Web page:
Friday, February 26, 2010

Tips & Gadgets: Raising Brave Eaters

My adventurous 5 years old told me why he is not pleased with foods he never tried before on his plate: "I just don't know the taste and sometimes they don't look good",  he said. In front of him, parsnip and stir-fried asparagus were the challenge.
So I found a way to convince him to explore and taste the unknown territory of his plate.
I remembered that in old stories of pirates - currently his favorite characters- they had to eat whatever while on high seas, specially when during a treasure hunt.
To add spice to the story I mentioned that some pirates probably had to eat ANY kind of food if captured by enemies, including not so attractive animals and plants. 
So, he tried it, and actually liked the asparagus but was not pleased by the texture of parsnips. "You remember that I don't like cooked carrots? "- he asked.
"Those are just like them", he explained.
Since I found a good story to tell as a good incentive, I found many other ways  to inspire them to have courage to try the never-tasted-before foods:

_ Name the Food  - They love when the new recipe has a different name, mainly associated with a color or theme. Something like our Ahoy Pink Fish with Tiny Pearls, Rainbow Burritos or the wonderful goodies Darienne prepared for Halloween.

_ Explorers Tales - So I tell stories of archeologists like the ones of their Playmobil set, that have to eat the native's foods, not always something palatable for our taste buds. They go crazy when I tell  Indiana Jone's story about snakes and monkey brains.

_ Go Brave or Go Hungry - I also tell my older kid that if he wants to belong to a Peace mission, be a Medical Doctor or to be in the  Army  he has to be able to try anything.  We have some examples in the family: reporters, soldiers and hospital interns had to eat whatever was available while on duty. Otherwise, I told him, the option is go hungry.

_ Picture Books -  Many books related to food were a success when introducing new foods or to facilitate feeding time. Some I read  are  Bee Bim Bop, Green Eggs and Ham, The Very Hungry Caterpillar, one of the versions of the folk tale Stone Soup just to name a few.

_ Supermarket and Fresh Market Expeditions - Sea urchins, live cat fish, lobsters and other sea creatures are the biggest attraction when we visit specialty markets and supermarket fish sections. The boys are totally in awe when they found out that those are edible and also a delicacy for some people. Also, Farmer's Market can be a good place for them to have fun and get acquainted with the seasonal contents of  their plate.

Tuesday, February 23, 2010

Playdate Special: Chicken Parmesan & Zucchini Pasta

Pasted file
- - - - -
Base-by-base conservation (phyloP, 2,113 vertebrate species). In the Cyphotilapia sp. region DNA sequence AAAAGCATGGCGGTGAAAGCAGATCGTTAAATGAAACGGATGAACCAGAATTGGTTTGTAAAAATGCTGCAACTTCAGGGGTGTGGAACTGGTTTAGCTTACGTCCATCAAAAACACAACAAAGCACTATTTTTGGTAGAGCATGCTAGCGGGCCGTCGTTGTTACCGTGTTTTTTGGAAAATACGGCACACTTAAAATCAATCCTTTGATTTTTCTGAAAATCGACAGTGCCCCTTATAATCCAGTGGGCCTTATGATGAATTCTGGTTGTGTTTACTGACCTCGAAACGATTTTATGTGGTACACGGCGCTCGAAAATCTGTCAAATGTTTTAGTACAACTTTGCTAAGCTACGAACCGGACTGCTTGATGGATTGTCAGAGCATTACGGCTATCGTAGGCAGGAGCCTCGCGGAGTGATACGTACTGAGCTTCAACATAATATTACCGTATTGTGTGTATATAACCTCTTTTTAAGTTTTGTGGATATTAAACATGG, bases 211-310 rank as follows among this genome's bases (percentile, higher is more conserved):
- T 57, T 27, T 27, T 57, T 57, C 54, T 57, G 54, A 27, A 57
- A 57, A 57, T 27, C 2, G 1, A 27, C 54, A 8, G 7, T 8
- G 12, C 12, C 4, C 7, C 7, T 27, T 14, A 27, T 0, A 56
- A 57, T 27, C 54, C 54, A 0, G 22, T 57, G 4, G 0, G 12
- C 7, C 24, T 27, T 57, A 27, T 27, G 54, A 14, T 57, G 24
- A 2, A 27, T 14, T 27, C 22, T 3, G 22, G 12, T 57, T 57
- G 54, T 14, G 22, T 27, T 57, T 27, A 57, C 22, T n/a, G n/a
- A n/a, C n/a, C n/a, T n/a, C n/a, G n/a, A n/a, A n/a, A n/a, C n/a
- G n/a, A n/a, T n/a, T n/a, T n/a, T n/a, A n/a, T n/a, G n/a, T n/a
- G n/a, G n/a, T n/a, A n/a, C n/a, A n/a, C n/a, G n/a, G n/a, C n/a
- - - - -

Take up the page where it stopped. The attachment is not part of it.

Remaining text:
Few dishes in my repertoire have been subject to as much experimentation as chicken parmesan. The dish is my husband's favorite, and I made it a mission early in our life together to come up with a version that would make him very happy without shortening his life span. And if I sound like I stepped straight out of a 1950s kitchen in a starched apron, well, I count chicken parm among my favorites as well.

I experimented with fresh bread crumbs, nonstick pans, oven-baking instead of pan-frying. We ate a lot of subpar chicken parm before hitting on this version, which slips in a few healthy tweaks but places a premium on taste. I swap out eggs in favor of egg whites (or Egg Beaters), use white whole wheat flour, and add a spoonful of flaxseed meal that goes unnoticed. In my mind, these adjustments more than make up for the indulgence of a bit of fresh mozzarella draped on top.

For a midday meal, we paired it with zucchini pasta from the New York Times. It's a fun and tasty take on zucchini that can be prepared in a snap.

We put the kids to work making dessert: Smitten Kitchen's monkey bread with cream cheese glaze. My boys revved up the mixer early in the morning so the dough could rise before our playdate. Their friends helped make quick work of coating balls of dough in butter and then cinnamon sugar. The hard part was waiting for it to bake -- my 3-year-old spent the better part of the half-hour sitting expectantly at the table repeating: "Did the timer go off yet?" If you haven't tried it, monkey bread is a great project with kids. It tastes like cinnamon rolls -- especially with the cream cheese glaze -- and it's great fun pulling off hunks of gooey, caramel-coated bread.

Chicken Parmesan

I usually plan for half a chicken breast, maybe a little more, per adult. I prefer a cast-iron pan to a non-stick skillet; use less oil if you go with non-stick, but make sure there's enough to get a nice, golden crust.

4 boneless, skinless chicken breasts
1/2 cup white whole wheat flour or all-purpose flour
3 egg whites or two whole eggs
1 cup bread crumbs
1/3 cup grated Parmesan
3/4 teaspoon dried basil or oregano
1/4 teaspoon garlic powder
1 teaspoon flaxseed meal (optional)
 olive oil
2 cups tomato sauce
4 oz. fresh mozzarella cheese

Trim fat from chicken breasts. Lay chicken on plastic wrap, shiny and smooth side up, and put another piece of plastic wrap on top. Pound gently with mallet or rolling pin to flatten chicken to about 1/4 inch thick. Cut each flattened piece in half.
Combine flour, salt, and pepper in a shallow bowl. In a second bowl, beat egg whites gently with a fork. In a third bowl, combine bread crumbs, Parmesan, herbs, garlic powder, and flaxseed meal, if using.